Congratulations to alum Dominique Lopiccolo and Prof. Charles Chang, whose paper “Cultural factors weaken but do not reverse left-to-right spatial biases in numerosity processing: Data from Arabic and English monoliterates and Arabic-English biliterates” was just published in PLoS ONE!
Abstract: Directional response biases due to a conceptual link between space and number, such as a left-to-right hand bias for increasing numerical magnitude, are known as the SNARC (Spatial-Numerical Association of Response Codes) effect. We investigated how the SNARC effect for numerosities would be influenced by reading-writing direction, task instructions, and ambient visual environment in four literate populations exemplifying opposite reading-writing cultures—namely, Arabic (right-to-left script) and English (left-to-right script). Monoliterates and biliterates in Jordan and the U.S. completed a speeded numerosity comparison task to assess the directionality and magnitude of a SNARC effect in their numerosity processing. Monoliterates’ results replicated previously documented effects of reading-writing direction and task instructions: the SNARC effect found in left-to-right readers was weakened in right-to-left readers, and the left-to-right group exhibited a task-dependency effect (SNARC effect in the smaller condition, reverse SNARC effect in the larger condition). Biliterates’ results did not show a clear effect of environment; instead, both biliterate groups resembled English monoliterates in showing a left-to-right, task-dependent SNARC effect, albeit weaker than English monoliterates’. The absence of significant biases in all Arabic-reading groups (biliterates and Arabic monoliterates) points to a potential conflict between distinct spatial-numerical mapping codes. This view is explained in terms of the proposed Multiple Competing Codes Theory (MCCT), which posits three distinct spatial-numerical mapping codes (innate, cardinal, ordinal) during numerical processing—each involved at varying levels depending on individual and task factors.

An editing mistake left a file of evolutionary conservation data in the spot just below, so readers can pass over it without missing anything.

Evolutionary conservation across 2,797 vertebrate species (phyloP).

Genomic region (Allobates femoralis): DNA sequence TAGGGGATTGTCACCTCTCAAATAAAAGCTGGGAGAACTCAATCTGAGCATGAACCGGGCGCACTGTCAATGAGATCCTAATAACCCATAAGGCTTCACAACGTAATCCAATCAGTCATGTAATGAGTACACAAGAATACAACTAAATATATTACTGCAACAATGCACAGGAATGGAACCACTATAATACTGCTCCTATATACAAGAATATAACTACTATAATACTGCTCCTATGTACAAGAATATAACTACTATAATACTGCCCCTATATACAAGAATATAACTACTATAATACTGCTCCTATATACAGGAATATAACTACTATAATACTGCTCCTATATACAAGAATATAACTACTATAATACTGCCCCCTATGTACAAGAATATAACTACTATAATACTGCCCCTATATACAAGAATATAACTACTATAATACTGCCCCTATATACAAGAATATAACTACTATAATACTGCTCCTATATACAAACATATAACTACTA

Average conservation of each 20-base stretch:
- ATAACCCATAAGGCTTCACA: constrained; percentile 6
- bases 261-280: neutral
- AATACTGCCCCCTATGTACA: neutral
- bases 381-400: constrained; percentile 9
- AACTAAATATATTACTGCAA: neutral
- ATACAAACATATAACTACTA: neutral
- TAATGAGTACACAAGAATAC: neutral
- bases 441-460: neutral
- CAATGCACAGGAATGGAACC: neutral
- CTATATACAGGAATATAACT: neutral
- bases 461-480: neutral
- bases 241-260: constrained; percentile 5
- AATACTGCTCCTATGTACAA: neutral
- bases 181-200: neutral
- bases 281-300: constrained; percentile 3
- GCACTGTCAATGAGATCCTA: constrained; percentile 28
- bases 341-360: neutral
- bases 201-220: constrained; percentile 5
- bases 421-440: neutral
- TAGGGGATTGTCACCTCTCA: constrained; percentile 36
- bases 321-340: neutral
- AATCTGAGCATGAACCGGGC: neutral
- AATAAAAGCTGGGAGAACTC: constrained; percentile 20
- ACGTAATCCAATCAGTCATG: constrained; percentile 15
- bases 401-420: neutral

This paper continued the line of research that Dominique, an alum from our former master’s program in Applied Linguistics (GRS ’19), carried out for her master’s project. Kudos to both!
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